Explore further: New brain cancer drug targets revealed

Related Stories

New brain cancer drug targets revealed

July 5, 2017
Researchers from Case Western Reserve University School of Medicine and The Cleveland Clinic designed a way to screen brain tumor cells and identify potential drug targets missed by other methods. The team successfully used ...

Discovery of new IRAP inhibitors to improve cognitive functions

June 1, 2016
New Rochelle, June 1, 2016-Researchers have discovered three new inhibitors of insulin-regulated aminopeptidase (IRAP), compounds shown to improve cognitive functions in animal models of human disorders. The new inhibitors ...

3-D tumors grown in the lab provide new perspective for cancer drug discovery

October 27, 2016
Understanding how cells within tumors respond to drugs is a critical issue in anticancer drug development. In an article published in Cell Chemical Biology researchers from Uppsala University report a new approach to study ...

New potential treatment for aggressive brain cancer in children

April 11, 2017
Chicago...Using state-of-the-art gene editing technology, scientists from Ann & Robert H. Lurie Children's Hospital of Chicago have discovered a promising target to treat atypical teratoid/rhabdoid tumor (AT/RT) - a highly ...

Recommended for you

Outdoor light at night linked with increased breast cancer risk in women

August 17, 2017
Women who live in areas with higher levels of outdoor light at night may be at higher risk for breast cancer than those living in areas with lower levels, according to a large long-term study from Harvard T.H. Chan School ...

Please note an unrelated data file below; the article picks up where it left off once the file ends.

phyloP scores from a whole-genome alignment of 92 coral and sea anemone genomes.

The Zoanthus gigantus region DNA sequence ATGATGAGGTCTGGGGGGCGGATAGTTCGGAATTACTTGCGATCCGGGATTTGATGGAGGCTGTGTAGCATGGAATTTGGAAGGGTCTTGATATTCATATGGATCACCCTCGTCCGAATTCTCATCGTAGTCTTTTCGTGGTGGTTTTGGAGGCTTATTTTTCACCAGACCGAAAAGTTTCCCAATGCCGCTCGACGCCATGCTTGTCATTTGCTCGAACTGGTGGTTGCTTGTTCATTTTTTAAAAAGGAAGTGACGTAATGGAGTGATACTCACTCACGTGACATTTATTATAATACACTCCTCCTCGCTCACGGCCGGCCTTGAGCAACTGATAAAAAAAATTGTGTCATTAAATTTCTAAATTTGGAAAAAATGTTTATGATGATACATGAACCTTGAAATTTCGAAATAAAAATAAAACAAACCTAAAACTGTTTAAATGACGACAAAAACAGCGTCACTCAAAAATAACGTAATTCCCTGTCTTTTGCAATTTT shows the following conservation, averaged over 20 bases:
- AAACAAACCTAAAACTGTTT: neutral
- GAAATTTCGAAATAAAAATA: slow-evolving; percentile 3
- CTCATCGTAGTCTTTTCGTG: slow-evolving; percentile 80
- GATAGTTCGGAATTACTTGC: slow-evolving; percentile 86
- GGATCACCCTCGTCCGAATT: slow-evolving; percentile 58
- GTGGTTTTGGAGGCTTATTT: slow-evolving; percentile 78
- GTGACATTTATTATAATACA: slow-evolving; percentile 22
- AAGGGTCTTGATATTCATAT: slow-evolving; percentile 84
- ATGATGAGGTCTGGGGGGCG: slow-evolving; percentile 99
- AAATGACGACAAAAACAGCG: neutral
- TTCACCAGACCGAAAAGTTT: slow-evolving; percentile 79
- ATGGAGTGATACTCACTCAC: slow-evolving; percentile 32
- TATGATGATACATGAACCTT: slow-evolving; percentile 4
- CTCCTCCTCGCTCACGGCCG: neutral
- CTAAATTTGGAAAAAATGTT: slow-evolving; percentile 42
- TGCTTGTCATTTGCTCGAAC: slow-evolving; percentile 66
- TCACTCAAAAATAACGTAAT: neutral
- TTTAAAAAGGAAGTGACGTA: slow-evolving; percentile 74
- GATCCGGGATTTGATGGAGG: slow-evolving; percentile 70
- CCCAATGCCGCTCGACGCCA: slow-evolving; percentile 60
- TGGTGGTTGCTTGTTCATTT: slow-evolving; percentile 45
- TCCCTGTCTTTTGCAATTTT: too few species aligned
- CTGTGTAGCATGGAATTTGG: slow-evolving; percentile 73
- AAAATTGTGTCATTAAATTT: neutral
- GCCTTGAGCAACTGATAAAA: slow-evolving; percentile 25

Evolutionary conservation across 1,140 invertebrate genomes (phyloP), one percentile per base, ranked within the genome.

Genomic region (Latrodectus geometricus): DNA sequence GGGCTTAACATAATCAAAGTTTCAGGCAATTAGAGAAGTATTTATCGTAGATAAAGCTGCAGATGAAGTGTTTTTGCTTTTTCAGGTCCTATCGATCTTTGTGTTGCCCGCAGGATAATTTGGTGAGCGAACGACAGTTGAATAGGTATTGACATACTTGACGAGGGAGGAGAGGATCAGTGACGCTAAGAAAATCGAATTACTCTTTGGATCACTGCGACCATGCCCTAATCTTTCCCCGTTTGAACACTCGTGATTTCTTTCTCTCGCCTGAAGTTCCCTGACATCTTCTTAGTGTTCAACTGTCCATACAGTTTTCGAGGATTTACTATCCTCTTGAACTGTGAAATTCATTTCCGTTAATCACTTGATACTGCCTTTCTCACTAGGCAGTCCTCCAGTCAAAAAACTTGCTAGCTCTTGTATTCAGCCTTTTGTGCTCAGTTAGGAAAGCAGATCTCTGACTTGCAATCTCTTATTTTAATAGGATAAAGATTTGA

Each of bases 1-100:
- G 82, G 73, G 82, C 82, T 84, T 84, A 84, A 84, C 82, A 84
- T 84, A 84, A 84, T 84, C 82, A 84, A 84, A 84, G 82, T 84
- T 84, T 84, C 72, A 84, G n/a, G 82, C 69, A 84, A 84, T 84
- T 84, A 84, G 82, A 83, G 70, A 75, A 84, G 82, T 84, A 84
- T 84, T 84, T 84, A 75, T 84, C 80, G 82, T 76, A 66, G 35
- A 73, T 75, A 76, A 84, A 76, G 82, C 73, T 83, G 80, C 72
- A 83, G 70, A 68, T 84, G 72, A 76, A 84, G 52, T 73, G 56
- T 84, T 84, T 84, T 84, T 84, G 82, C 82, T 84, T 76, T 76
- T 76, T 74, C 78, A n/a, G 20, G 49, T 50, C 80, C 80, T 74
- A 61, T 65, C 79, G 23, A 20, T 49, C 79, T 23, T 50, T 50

Scientists develop novel immunotherapy technology for prostate cancer

August 17, 2017
A study led by scientists at The Wistar Institute describes a novel immunotherapeutic strategy for the treatment of cancer based on the use of synthetic DNA to directly encode protective antibodies against a cancer specific ...

Scientists develop blood test that spots tumor-derived DNA in people with early-stage cancers

August 16, 2017
In a bid to detect cancers early and in a noninvasive way, scientists at the Johns Hopkins Kimmel Cancer Center report they have developed a test that spots tiny amounts of cancer-specific DNA in blood and have used it to ...

Toxic formaldehyde is produced inside our own cells, scientists discover

August 16, 2017
New research has revealed that some of the toxin formaldehyde in our bodies does not come from our environment - it is a by-product of an essential reaction inside our own cells. This could provide new targets for developing ...

Cell cycle-blocking drugs can shrink tumors by enlisting immune system in attack on cancer

August 16, 2017
In the brief time that drugs known as CDK4/6 inhibitors have been approved for the treatment of metastatic breast cancer, doctors have made a startling observation: in certain patients, the drugs—designed to halt cancer ...

Researchers find 'switch' that turns on immune cells' tumor-killing ability

August 16, 2017
Molecular biologists led by Leonid Pobezinsky and his wife and research collaborator Elena Pobezinskaya at the University of Massachusetts Amherst have published results that for the first time show how a microRNA molecule ...

0 comments

Please sign in to add a comment. Registration is free, and takes less than a minute. Read more

Click here to reset your password.
Sign in to get notified via email when new comments are made.